Even though we know that multi-tasking is an unproductive way to use our time, let’s face it – most of us still give into the habit of trying to do more than one thing at a time. In fact most workplaces still expect us to juggle multiple tasks at the same time. Workplace expectations have not quite caught up with current research that shows that our brains do not function in the same way as computers.
But there is something else that’s happening that might even be worse than multi-tasking when it comes to being focused and productive at work.
Life in the 21st century means we exist in a state of continuous partial attention, a term coined by writer Linda Stone almost 20 years ago. Basically we are constantly partly paying attention to everything. Nothing actually gets our full attention. Think of it as being in a perpetual state of scanning our world.
It’s not the same thing as multi-tasking. They actually have different motivations. When we are multi-tasking we are trying to do 2 things at once with the intent to be more productive. Continuous partial attention has the intent of constantly scanning in order to not miss anything.
It’s important to note that continuous partial attention is not a bad thing. Being able to scan the environment to see what’s up is a basic survival skill. The problem is that we are now asking our brains to do it constantly. Our world has expanded to include our digital world. We are hyper-connected and don’t want to miss out on anything that is happening in the virtual world.
It’s even created a new syndrome:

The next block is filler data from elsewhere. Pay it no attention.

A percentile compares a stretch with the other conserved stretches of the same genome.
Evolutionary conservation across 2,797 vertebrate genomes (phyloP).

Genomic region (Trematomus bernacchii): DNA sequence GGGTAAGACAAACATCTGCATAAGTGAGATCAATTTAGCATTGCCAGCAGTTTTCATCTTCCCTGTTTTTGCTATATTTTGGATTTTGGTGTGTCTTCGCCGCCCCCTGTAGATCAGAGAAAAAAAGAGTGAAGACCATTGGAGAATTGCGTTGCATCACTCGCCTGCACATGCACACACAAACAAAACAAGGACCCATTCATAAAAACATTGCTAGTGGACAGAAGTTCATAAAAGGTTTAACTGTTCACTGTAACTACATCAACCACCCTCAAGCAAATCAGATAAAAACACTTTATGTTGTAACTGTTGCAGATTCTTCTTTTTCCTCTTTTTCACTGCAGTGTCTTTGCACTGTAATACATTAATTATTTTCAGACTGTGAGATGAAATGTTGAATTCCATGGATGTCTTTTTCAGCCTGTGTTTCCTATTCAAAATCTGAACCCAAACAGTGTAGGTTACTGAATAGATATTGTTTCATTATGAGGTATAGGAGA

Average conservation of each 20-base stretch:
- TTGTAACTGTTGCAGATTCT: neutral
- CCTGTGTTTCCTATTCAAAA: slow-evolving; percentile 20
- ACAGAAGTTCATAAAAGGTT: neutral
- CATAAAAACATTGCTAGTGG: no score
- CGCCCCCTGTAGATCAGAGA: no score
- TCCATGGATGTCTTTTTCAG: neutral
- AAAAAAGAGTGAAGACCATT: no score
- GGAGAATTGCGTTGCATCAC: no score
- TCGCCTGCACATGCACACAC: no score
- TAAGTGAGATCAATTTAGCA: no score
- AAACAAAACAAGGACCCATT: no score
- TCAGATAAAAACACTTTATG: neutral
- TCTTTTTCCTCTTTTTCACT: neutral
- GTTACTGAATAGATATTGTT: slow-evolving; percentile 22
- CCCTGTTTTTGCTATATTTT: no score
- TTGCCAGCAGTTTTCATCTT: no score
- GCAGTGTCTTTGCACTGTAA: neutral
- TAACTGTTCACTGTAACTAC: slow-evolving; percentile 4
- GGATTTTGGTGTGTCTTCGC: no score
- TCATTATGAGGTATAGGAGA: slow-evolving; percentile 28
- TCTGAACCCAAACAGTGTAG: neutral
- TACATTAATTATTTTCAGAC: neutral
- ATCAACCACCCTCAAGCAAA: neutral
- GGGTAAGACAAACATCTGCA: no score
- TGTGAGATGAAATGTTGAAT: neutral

FOMO – the fear of missing out
If you think that this doesn’t apply to you, think again.
The average person checks into their digital world twice as often as they think they do. A recent study found that you are probably checking your smart phone at least 85 times per day. Our technology is always within reach and we begin to feel a little anxious when we haven’t checked for the latest update or email.
So what does this mean at work?
It’s natural for our attention to ebb and flow. Our brains use about 20% of our energy resources so periodically they need to “power down” for a bit. When your brain is overloaded, it naturally switches to a simpler task to save energy. The more challenging the task you are working on, the more likely it is that you will become distracted. Given the data overload world we live in, our brains are often being asked to do more than the available resources allow.
Add to that the highly distractible workplaces we have created in which the average worker is interrupted every 3 minutes, it’s no wonder we feel like we can’t get stuff done.
Does it really matter?
It’s not just the increased stress of feeling like you aren’t being as productive as you would like to be. The problem with a lack of attention at work is that impacts on your ability to build rapport you’re your co-workers, it creates disengagement, and it fosters an environment in which you are more likely to make mistakes.
So given that your attention is constantly wavering, how can you be more focused and productive at work?
Recognize when distraction may be a signal that your brain needs a rest. If you are constantly distracted it might be time to take a break, go for a walk, or spend a few minutes consciously breathing to allow your brain a little time to recharge.
Manage your notifications. Turn off the bells and whistles. You don’t have to be Pavlov’s dog checking for updates every time something beeps and buzzes. Create a routine for when you check rather than doing it randomly.
Formal mindfulness practice helps teach us how to recognize when we have been distracted and how to bring ourselves back to the task at hand. It also helps us tap into what our body is telling us. You can learn to listen for the signals that your brain needs a break.